AKAI Pro MPC2000XL Review

The AKAI Pro MPC2000XL was a sampler that could really hold its own. Sure, it was limited to 32mb of sample time which equated to about 40sec mono or 21.9sec stereo, it was big $$ to expand the RAM, get the 8 output board and the fx module, or to add a snazzy ZIP drive, let alone a compact flash drive. You knew you were ballin’ when you had it tricked out with all the options. Still some magic lay in the limitations and the flexibility of working so closely with one device. You would often happen upon a slice of audio when chopping things down to 16ths, like a snare roll, a dead bit of air or a reverb tail. These little things which seemed like nothing at the time often made the song tick, bang or swing.

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I remember having an Akai S2000 (rack mount version without the sequencer) and dreaming of slapping away on those pads. Little did I know that once I bought the MPC2K I would spend the next 5-7 years crafting every beat I made on it, running my live show from it and knowing it like the back of my hand, so much so I now have a custom painted black one with no decals or annotations for the button functions.

Some might say the 16-bit sound contributed to a grainy sound but I never noticed it, in fact for the time it sounded quite good, if you drive the inputs with signal you could get quite a punchy sound with this unit and there was no shortage of bass. The filter is a dynamic resonant 12db/octave low-pass that is surprisingly useful; in fact I believe a lot of the filtered bass loop production that featured on J Dilla beats (MPC3000) included this. You could assign a slider to the cut-off frequency and use midi recording to automate your filter movements, pretty cool for a unit in those days.

As I said there is only 21.9 seconds of full stereo recording time via the 32mb (yes mb) 72pin simms when its expanded from the internal 2mb (Yikes!) but when sampling in mono you essentially double the sample time. Using this and a few other tricks like sampling a bass tone or a sample and chromatically assigning it across all 4 banks of 16 pads, you could have a playable tone that could be pitched, filtered and edited for some variation using the ADSR envelope.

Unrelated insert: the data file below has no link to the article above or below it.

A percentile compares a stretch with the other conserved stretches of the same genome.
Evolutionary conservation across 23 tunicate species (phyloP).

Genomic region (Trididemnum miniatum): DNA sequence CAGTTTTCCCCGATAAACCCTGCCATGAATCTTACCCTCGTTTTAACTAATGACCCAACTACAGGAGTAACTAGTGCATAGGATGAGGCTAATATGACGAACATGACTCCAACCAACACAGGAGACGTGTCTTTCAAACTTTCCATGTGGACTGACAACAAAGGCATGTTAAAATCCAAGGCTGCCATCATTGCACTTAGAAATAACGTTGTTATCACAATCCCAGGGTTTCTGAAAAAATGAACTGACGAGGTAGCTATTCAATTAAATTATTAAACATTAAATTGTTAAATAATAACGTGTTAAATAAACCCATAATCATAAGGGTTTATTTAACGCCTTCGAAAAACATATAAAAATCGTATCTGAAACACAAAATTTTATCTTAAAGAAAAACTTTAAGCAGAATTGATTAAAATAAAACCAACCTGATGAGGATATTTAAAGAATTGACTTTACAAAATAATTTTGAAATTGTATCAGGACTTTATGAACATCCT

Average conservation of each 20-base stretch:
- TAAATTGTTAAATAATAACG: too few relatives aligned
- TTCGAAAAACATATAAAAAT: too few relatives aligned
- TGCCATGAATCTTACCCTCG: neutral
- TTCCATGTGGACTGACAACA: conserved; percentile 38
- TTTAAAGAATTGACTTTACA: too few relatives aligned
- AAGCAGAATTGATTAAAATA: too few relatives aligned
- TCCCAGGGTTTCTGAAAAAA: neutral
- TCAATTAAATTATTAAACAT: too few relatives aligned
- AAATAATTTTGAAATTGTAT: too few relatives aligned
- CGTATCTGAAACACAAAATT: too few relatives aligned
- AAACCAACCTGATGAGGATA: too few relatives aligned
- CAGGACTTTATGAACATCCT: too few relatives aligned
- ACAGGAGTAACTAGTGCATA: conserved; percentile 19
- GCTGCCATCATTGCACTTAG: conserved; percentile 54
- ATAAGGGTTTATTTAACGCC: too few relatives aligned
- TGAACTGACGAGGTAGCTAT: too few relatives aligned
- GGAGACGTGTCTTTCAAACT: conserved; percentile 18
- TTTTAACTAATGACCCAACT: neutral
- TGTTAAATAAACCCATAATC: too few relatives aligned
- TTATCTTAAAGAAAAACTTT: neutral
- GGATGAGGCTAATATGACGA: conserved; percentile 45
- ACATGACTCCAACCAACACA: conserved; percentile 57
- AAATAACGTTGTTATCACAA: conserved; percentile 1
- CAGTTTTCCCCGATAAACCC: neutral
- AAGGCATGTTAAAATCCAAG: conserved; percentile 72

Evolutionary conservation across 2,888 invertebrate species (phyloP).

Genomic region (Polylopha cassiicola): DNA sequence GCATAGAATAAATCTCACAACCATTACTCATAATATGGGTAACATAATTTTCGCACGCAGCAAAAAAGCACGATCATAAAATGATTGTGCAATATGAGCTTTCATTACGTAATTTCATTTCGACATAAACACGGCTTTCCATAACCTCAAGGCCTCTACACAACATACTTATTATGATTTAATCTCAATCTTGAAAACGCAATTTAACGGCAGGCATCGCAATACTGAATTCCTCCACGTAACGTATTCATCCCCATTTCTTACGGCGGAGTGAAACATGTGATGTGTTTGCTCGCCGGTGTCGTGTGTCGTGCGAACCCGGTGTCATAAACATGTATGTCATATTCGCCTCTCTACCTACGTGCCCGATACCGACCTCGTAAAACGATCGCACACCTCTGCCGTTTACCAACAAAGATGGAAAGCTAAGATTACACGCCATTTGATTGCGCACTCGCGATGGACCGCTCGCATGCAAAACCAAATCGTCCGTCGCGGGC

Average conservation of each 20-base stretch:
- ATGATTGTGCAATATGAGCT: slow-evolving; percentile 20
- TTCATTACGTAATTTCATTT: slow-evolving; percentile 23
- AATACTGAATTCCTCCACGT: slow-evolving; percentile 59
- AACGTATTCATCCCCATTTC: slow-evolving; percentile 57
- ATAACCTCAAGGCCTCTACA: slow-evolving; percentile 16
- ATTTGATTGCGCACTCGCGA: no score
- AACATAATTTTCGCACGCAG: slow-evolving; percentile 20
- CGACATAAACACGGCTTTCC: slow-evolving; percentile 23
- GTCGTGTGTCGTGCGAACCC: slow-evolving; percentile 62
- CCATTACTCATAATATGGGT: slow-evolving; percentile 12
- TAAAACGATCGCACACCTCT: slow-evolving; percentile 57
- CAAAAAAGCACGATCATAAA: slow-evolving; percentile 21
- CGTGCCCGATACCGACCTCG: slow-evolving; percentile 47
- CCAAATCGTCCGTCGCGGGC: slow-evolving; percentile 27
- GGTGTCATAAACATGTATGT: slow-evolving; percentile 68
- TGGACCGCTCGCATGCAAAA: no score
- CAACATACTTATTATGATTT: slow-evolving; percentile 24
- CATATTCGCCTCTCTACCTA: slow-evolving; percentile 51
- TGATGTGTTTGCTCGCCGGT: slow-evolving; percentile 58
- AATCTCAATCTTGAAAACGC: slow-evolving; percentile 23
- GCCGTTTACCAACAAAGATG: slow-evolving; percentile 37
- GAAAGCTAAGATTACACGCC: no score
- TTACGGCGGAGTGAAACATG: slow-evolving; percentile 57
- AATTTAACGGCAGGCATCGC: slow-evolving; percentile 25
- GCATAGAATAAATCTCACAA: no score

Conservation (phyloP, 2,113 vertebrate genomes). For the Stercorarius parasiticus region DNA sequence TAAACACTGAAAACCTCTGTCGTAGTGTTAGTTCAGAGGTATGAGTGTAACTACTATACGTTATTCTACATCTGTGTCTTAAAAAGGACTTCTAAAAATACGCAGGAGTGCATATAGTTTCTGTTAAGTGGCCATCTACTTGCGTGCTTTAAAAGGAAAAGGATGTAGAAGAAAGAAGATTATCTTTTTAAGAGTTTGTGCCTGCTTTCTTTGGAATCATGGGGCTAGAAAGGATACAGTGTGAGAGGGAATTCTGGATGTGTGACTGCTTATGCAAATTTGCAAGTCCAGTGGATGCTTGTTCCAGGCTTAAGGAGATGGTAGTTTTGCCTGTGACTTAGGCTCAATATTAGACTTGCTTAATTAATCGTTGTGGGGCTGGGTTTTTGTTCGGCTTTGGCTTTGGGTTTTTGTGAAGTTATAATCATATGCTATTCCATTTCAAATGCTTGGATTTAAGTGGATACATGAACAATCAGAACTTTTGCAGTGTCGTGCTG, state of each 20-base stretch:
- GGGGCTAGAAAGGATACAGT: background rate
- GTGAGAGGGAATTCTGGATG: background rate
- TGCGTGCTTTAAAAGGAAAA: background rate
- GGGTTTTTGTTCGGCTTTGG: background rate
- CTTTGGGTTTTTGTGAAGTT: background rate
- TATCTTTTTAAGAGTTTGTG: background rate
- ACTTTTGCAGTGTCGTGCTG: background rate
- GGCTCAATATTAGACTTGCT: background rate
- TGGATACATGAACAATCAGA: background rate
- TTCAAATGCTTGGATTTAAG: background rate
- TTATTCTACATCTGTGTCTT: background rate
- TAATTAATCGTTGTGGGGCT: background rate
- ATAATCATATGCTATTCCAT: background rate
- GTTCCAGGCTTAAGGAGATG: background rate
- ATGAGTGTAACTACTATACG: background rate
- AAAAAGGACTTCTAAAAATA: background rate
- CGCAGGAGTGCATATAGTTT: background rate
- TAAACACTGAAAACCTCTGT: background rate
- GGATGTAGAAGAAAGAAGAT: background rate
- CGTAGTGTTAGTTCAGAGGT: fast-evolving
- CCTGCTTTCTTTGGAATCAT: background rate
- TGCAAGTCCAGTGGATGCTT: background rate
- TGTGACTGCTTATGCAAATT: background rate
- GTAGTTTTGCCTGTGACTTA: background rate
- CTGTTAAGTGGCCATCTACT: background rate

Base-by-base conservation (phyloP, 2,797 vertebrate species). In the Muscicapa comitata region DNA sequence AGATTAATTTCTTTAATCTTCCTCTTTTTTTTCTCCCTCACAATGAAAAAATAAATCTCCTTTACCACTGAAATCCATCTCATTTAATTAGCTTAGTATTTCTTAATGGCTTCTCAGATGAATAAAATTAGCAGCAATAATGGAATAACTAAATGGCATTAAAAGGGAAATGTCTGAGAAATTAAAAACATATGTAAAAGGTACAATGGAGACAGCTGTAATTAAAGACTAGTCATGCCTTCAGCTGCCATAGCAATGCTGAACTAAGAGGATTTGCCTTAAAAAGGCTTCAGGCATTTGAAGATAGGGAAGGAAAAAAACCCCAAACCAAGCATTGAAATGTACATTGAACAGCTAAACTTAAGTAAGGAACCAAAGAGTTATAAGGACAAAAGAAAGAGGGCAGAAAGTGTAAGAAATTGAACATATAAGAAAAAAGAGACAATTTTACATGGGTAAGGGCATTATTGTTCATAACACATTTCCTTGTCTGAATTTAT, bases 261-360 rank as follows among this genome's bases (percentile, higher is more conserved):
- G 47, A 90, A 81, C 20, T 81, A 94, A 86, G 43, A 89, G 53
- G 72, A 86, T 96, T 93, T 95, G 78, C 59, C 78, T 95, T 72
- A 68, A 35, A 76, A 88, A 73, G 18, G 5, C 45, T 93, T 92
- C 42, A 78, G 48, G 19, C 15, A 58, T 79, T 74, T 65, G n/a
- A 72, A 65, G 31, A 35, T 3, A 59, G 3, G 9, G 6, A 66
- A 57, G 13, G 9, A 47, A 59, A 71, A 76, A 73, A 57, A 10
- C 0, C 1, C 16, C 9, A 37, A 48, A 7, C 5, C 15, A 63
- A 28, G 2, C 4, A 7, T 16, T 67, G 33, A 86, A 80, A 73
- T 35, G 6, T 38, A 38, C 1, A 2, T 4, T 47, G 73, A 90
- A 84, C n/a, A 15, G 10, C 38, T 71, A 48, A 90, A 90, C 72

The original unit was white and consisted of a floppy drive but later versions included a 250mb zip or an MCD card reader capable of SD, compact flash etc, and there are some third party applications for making programs on your PC like the http://www.mpc2000xlapp.com/

The Akai editors were pretty clunky and not much use. But I found in using the menu system in the MPC2KXL was perhaps one of its best advantages, you could easily sample something from a source, jump to the edit page, chop and assign it in the programs page then hit home and you were ready to record a sequence. Using the slice function you could easily chop up a break into 16 slices and automatically assign them to the 16 pads, this would give you a nice range of kicks, snares, ghost notes, hi-hats and so on that would be really conducive to creativity. Some of the best MPC beats I’ve made have included little snippets that at the time meant nothing but took on a whole new vibe when assigned and ready to roll. Sometimes I’d even find a little guitar chk or a bass or horn stab that I would then pluck out and assign chromatically to use as a melodic part across the 4 banks.

In performance you could do some cool tricks with changing assigned pad/programs to different sequences so your pads would change as your songs do, this combined with some NOTE REPEAT and live overdubs made the unit a great production centre of your live show. I remember my first live rig consisted of the MPC2KXL running individual outs (8) with 4 stereo banks, the elements I wanted to effect like pads, synths, samples etc, went out into a crossover and then the rest of the mix went straight out to the PA. After the cross over (which basically did a broad high pass filter when engaged) I had a Boss DE-200 delay feeding back to create tension and builds. This system worked great and was really fun to perform with. Thinking back now It was an easy way to make a simple but effective device run the whole live show and sound really punchy and solid.

You can pick these units up now pretty cheap and If you are after something that will inspire you but also make you work for it then I’d take a look at the MPC2K, it’s a beast that needs some love but it’s great to get off the laptop sometimes for inspiration.

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